Thursday 5 January 2017
Now On The Big Screen
Now On The Big Screen: The Unofficial And Unauthorised Guide To Doctor Who At The Movies
by Charles Norton Telos Publishing
“Now you can see them in colour on the big screen...
closer than ever before. So close, you can feel their fire...”
Thus stated the original theatrical trailer to the 1965 movie Dr. Who And The Daleks, which is one of the many items under discussion in this, relatively, new book (2013/15) by Charles Norton. Which is what I found myself reading on Christmas Day this year since, for technical reasons, the new Patricia Cornwell and Kathy Reichs novels had not yet found their way to me under their traditional, seasonal wraps. Don’t worry, said tomes were gifted to me a few days later once family members had been met and greeted so, if you’re waiting for my usual, annual review of the latest works by these two ladies... they will be coming soon (as soon as I get to finish them).
Instead, this somewhat marvellous tome given to me on Christmas morning gets to be my first book review of 2017 and, I have to say, it’s certainly an interesting project (as is often the way with unauthorised and, therefore, often more ‘honest’ editions). Writer Charles Norton not only attempts to document the origins, production and aftermath of the original and, to date, ‘only’ Doctor Who movies to be released in cinemas at the height of Dalekmania in the UK - the 1965 movie Dr. Who And The Daleks and the 1966 film Dalek Invasion Of Earth 2150AD (both starring Peter Cushing as scientist Dr. Who and Roberta Tovey as his grand daughter) - but he also, for the majority of the book, goes on to lift the curtain on all the various planned and aborted Doctor Who movies which have never made it to the screen in the intervening years. Some of these proposed projects came from names associated somewhat with the television history of the show itself and others, from less familiar quarters. And it’s a very interesting read for anyone who loves the colourfully depicted, distorted movie versions of the characters as played by Cushing and co as much as they do the television show.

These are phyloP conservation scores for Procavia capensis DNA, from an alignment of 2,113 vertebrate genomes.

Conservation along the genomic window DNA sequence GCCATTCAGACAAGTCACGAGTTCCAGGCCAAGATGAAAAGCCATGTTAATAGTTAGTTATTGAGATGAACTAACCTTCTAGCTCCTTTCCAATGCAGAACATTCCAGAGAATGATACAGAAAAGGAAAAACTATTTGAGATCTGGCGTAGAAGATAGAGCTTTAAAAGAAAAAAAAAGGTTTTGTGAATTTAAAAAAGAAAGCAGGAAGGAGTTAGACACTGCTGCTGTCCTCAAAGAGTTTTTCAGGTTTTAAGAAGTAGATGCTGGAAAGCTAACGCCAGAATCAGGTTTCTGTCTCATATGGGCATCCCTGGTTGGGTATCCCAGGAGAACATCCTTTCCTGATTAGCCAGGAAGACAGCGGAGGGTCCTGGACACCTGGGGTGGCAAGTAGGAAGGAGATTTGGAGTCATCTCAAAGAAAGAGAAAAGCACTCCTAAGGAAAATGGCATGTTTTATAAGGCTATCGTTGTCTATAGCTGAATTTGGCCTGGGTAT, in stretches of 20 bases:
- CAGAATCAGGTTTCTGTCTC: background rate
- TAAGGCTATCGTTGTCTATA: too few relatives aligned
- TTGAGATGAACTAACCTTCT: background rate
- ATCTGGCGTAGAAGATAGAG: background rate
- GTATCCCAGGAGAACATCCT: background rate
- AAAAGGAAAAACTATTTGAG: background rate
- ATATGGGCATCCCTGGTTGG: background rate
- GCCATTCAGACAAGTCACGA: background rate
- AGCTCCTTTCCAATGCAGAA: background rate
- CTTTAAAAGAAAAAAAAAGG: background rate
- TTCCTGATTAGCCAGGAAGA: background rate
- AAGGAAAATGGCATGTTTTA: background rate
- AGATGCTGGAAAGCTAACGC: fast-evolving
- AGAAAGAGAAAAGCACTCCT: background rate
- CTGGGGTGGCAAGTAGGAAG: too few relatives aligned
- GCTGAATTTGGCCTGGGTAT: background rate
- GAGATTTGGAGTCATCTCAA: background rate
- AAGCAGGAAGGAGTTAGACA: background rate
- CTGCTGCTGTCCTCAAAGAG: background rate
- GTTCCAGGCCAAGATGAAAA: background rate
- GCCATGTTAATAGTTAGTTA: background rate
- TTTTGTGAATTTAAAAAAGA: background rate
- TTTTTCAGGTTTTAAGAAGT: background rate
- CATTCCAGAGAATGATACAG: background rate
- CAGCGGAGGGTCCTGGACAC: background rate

The first two sections deal with the original motion pictures in quite some detail and even include, like I’ve seen done before in other important works that deal with British films of that era, some of the considerations of the BBFC (British Board of Film Censors, as the acronym more honestly stood for in those days) from the script submissions, before even a shot of frame was filmed. This is interesting in itself since we have an insight into some scenes which were scrapped and also some sequences which were shot and then later cut or modified, like the close-up shots of the Kaled inside one of the Daleks which the BBFC thought too disturbing to include in a family/children’s film (such as it was perceived back then). It also includes, as do all of the chapters dealing with other, more ill-fated productions, comments about the experience from various cast and crew culled from a number of credited sources over the years.
It’s good stuff and, as far as I can tell, the most definitive story 'behind the scenes' of the two Peter Cushing movies in print and, if it had just been these two movies that the book was solely about, then it would have still been a great read. As interesting though, are the next chapters which probably make up around three quarters of the book, which detail the likes of various projects by people who were trying to get another movie incarnation of the good Doctor to the screen... including a third continuation of these original two movies.